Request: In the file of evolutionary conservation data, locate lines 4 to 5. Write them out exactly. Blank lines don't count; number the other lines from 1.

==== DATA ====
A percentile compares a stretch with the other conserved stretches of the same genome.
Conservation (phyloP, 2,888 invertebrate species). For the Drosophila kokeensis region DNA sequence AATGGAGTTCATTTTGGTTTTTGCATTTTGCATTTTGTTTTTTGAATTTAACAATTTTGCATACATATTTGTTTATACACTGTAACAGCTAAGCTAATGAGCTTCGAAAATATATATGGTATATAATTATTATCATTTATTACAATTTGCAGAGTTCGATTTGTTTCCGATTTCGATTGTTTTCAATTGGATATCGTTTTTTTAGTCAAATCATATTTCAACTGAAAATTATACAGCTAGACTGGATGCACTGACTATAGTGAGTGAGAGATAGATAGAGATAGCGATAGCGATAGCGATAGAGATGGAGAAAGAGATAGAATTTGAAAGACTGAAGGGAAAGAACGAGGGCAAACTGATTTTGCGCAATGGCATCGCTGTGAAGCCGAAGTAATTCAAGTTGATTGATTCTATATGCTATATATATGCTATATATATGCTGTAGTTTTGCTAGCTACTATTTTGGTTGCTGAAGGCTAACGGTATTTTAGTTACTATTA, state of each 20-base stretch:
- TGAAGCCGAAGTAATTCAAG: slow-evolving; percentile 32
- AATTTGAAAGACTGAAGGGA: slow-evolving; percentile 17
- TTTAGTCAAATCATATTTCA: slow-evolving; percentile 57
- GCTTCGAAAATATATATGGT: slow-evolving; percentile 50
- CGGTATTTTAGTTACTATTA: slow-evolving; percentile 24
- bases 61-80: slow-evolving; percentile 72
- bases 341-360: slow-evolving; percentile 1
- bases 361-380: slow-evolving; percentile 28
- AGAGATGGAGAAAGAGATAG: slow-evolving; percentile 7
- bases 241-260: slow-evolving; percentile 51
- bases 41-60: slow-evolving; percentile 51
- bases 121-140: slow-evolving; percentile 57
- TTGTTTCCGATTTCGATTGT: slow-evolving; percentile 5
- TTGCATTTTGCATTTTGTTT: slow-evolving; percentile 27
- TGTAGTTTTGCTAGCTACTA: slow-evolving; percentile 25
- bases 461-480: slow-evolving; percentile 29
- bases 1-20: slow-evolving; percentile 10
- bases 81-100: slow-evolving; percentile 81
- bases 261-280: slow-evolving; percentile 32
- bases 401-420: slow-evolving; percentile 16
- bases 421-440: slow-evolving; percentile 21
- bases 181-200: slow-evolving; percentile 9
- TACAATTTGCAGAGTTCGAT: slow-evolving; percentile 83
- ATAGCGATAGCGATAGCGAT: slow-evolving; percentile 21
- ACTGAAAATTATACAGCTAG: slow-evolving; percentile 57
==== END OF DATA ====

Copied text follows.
- AATTTGAAAGACTGAAGGGA: slow-evolving; percentile 17
- TTTAGTCAAATCATATTTCA: slow-evolving; percentile 57